I worked at 44K1 for years when everything was going to CD, as it allowed me to mix directly to the same tape medium with the mix in sync with the multitrack.  That was the ONLY reason I ever stuck with 44K1.  I've worked at 88K2 or 96K for 14 years now.  In my few interactions with record labels, they all want 96K files. 
Mics: DPA 4060 w/MPS 6030 PSU/DAD6001/DAD4099, Neumann KM 131, KMR 81i, Oktava MK 012, Sennheiser MKH 105, MKH 20, MKH 30, MKH 40, MKH 800 TWIN, lots of other studio appropriate choices
Recorders: Zoom F8n, Sony MZ-R50, portable MOTU based multitrack DAW for client work

Offline morst

  • (2)
  • Needs to get out more...
  • *****
  • Posts: 4298
  • Hey Now!
    • #twitterSUCKS
Re: 48 KHz vs 44.1 KHz sample rate
« Reply #9 on: September 14, 2020, 12:21:22 PM »
44.1 is for compatibility with wasteful and outmoded plastic.
Video Sync is easiest at 48k.
If your target audience includes dogs and birds, or the intended use of your recordings is to pitch shift them downwards more than one octave, then I suggest using f(s) rates higher than 48k, else not.
I have finally settled at recording at 24/48 and distribution of finalized work at 16/48, as none of my recordings exceed 96dB s/n.
Merrick Garland *was* a compromise, and just look.

Offline Sebastian

  • (4)
  • Taperssection All-Star
  • ****
  • Posts: 1417
  • Gender: Male
Re: 48 KHz vs 44.1 KHz sample rate
« Reply #10 on: September 14, 2020, 12:49:18 PM »
This was my contemplated path prior to starting the thread. Now reconsidering my practice of releasing 16/44.1 versions. DSatz pointed out my logical error; not likely that anyone's making optical discs any more, except of those vintage Duran Duran shows...

Hmmm, maybe 16/48 releases so they're easy to sync with video, which does happen once in a while.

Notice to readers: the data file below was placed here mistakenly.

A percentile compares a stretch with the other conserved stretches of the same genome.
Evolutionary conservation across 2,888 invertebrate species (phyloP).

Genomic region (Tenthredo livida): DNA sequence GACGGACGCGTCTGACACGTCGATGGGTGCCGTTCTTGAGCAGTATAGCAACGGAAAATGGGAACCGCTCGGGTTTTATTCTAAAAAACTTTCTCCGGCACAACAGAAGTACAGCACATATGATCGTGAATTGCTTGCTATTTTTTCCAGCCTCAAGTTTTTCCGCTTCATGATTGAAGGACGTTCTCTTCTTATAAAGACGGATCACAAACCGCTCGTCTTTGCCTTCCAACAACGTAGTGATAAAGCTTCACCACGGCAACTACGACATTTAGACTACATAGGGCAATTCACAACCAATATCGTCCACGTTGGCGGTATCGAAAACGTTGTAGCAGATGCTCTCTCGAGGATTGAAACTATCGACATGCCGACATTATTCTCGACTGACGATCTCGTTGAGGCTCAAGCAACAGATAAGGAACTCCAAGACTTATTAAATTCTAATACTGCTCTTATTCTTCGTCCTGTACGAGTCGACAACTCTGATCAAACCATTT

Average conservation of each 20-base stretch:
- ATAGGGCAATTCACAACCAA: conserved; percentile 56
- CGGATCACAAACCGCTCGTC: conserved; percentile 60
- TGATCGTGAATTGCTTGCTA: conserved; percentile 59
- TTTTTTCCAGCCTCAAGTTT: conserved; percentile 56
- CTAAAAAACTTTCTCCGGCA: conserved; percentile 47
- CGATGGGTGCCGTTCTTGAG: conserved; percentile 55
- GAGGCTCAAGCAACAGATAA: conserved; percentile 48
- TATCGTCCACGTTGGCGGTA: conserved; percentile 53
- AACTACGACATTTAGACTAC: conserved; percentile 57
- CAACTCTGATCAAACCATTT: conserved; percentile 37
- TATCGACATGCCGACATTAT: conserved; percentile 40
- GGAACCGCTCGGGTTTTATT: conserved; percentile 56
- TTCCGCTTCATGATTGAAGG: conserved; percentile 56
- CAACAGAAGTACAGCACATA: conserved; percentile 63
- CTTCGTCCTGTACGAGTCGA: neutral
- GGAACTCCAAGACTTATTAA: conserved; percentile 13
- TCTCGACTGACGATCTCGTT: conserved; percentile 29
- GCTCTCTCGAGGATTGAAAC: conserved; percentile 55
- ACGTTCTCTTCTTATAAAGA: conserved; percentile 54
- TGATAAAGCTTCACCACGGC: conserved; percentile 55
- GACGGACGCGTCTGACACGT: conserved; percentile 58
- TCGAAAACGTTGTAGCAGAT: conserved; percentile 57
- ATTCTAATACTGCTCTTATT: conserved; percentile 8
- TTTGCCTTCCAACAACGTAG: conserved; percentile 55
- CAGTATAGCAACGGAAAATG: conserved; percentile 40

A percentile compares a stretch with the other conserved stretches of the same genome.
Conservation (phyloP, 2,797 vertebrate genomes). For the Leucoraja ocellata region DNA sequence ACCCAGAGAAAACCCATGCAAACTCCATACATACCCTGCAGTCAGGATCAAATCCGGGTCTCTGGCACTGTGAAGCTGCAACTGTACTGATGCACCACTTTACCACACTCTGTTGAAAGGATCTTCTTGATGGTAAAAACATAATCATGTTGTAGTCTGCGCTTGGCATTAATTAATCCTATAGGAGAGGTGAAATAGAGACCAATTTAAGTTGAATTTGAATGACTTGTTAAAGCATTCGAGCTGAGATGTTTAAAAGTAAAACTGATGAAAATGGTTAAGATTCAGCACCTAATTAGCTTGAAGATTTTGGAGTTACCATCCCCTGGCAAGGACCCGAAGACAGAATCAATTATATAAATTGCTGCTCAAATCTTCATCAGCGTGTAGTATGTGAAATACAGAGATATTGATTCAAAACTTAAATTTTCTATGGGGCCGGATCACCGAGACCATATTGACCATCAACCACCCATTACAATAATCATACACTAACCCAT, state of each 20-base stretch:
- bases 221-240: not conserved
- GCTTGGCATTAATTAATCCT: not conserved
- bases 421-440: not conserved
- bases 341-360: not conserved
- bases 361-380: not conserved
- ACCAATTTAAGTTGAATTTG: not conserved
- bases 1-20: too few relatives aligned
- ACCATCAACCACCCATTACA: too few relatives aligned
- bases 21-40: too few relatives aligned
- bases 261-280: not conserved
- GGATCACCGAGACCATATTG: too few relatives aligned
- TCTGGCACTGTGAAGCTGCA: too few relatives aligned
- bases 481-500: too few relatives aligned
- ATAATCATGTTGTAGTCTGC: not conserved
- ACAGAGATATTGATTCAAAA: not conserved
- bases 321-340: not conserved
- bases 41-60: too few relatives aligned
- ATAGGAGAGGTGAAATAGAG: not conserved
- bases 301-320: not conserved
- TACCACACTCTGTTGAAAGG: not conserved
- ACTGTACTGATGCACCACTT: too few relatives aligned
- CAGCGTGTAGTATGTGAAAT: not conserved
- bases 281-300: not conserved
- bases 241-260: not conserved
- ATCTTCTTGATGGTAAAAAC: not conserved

I guess there is no right or wrong here. Everybody is entitled to do with their recordings whatever they want. I chose 44.1kHz because it's the sample rate that is compatible with the most playback hardware, including CDs. Even though I haven't burned a CDR in over a decade myself. And since I couldn't care less about video, I'm just sticking to the audio standard.

Following on what DSatz said, there IS a lot of suspect equipment out there, very EXPENSIVE suspect equipment you wouldn't suspect of being.....suspect.  I've heard lots of cases where cymbals and acoustic instrument treble was noticeably better at 48 over 44K1, observing the long pattern results from multiple recording sessions with the same equipment, different sample rates.  As to high rates, I used to have multiple converters that clearly sounded their best at 88K2 or higher, now there's much less observable difference.

I guess my initial point still stands: If it sounds fine on my playback equipment at 44.1kHz, I'll continue putting out (and recording) my tapes in that format. Why should I care about some suspect equipment I don't even own?

Caveat emptor: I have been to way too many loud shows to hear a difference between all those formats, so maybe that's why I couldn't care less about all those supposedly better sampling rates. ;) Your hearing may be better than mine. In this case: more power to you! :)
Schoeps { MK6 | MK41V | MK4 } > NBob actives > {Naiant Tinybox v2.0 | Naiant IPA | Naiant PFAs} > {Sound Devices MixPre-6 | Sony PCM-A10 | Sony PCM-M10 | Tascam DR-2d}

Recordings:
Live Music Archive | DaD Torrents | TTD Torrents | Etree Torrents

Offline goodcooker

  • (38)
  • Needs to get out more...
  • *****
  • Posts: 3499
  • Gender: Male
  • goes to 11
Re: 48 KHz vs 44.1 KHz sample rate
« Reply #11 on: September 15, 2020, 10:27:41 AM »

When I got my first "real" recording deck, a Marantz PMD670, it topped out at 16/48. Many people had already moved on to 24 bit and much higher sampling rates but memory cards and storage drives were still expensive. My next recorder was 24 bit and I stuck with 48kHz for a while than moved it down to 44.1. I'm still there.

I can't tell a difference and I have pretty good playback gear. Not entirely convinced any longer that processing sampling rate conversions would have more adverse affect than just going with the lower sampling rate to begin with.